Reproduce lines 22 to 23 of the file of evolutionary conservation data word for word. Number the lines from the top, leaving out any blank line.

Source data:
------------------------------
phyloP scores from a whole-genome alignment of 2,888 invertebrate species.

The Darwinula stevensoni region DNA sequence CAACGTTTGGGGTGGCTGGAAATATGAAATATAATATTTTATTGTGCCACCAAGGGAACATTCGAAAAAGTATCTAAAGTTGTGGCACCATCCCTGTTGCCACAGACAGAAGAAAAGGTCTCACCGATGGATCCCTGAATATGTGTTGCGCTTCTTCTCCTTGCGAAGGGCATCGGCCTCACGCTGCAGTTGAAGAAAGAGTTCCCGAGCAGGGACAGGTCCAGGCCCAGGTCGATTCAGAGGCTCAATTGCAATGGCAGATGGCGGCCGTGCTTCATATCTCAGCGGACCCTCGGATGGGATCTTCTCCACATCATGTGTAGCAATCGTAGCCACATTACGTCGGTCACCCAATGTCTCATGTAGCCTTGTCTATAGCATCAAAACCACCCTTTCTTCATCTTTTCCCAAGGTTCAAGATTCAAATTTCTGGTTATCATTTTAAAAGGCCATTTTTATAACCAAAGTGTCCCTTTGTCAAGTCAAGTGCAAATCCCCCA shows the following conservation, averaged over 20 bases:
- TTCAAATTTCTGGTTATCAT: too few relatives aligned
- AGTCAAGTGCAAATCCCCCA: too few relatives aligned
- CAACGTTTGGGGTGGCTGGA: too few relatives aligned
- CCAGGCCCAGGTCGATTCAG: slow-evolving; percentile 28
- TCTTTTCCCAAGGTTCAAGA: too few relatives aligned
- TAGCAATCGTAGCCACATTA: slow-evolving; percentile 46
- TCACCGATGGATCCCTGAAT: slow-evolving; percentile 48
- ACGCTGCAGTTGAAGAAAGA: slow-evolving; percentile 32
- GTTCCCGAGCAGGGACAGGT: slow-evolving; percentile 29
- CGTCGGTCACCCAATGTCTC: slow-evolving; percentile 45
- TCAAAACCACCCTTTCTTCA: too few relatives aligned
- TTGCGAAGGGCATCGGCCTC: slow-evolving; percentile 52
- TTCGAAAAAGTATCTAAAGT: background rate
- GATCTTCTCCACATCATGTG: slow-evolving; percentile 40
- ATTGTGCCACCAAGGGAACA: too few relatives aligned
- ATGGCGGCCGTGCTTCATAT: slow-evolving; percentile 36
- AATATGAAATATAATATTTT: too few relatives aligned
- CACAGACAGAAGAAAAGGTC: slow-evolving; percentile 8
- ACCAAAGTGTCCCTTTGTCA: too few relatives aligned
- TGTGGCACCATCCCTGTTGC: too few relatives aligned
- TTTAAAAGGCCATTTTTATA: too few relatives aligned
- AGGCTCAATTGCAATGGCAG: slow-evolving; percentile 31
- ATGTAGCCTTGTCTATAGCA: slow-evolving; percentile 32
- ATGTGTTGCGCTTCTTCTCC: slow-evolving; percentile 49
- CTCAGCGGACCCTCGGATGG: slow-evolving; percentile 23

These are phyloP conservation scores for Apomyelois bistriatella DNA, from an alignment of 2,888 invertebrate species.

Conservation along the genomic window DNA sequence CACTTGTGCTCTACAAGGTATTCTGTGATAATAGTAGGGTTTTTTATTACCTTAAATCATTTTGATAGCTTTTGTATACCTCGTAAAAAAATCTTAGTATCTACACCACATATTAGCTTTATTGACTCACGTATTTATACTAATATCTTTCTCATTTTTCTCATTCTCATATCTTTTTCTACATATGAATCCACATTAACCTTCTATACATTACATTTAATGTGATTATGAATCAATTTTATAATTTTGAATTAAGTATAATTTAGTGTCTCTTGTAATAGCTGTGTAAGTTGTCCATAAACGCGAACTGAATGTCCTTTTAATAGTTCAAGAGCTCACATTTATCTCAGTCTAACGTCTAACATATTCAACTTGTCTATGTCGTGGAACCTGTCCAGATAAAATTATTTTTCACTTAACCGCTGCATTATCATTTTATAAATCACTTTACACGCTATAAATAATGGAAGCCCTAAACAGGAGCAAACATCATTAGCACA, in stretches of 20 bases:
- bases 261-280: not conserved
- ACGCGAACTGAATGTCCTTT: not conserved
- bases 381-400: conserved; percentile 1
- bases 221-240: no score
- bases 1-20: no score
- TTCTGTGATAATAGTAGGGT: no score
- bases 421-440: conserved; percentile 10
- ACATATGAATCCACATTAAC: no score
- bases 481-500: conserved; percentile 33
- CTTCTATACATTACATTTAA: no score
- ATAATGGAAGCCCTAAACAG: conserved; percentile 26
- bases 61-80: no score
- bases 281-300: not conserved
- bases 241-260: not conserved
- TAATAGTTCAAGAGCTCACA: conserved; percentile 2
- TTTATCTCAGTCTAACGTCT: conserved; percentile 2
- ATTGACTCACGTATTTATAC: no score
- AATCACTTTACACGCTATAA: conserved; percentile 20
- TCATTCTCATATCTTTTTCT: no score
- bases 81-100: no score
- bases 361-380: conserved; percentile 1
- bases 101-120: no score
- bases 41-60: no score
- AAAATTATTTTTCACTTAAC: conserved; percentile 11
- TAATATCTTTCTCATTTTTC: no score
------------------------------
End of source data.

- TGTGGCACCATCCCTGTTGC: too few relatives aligned
- TTTAAAAGGCCATTTTTATA: too few relatives aligned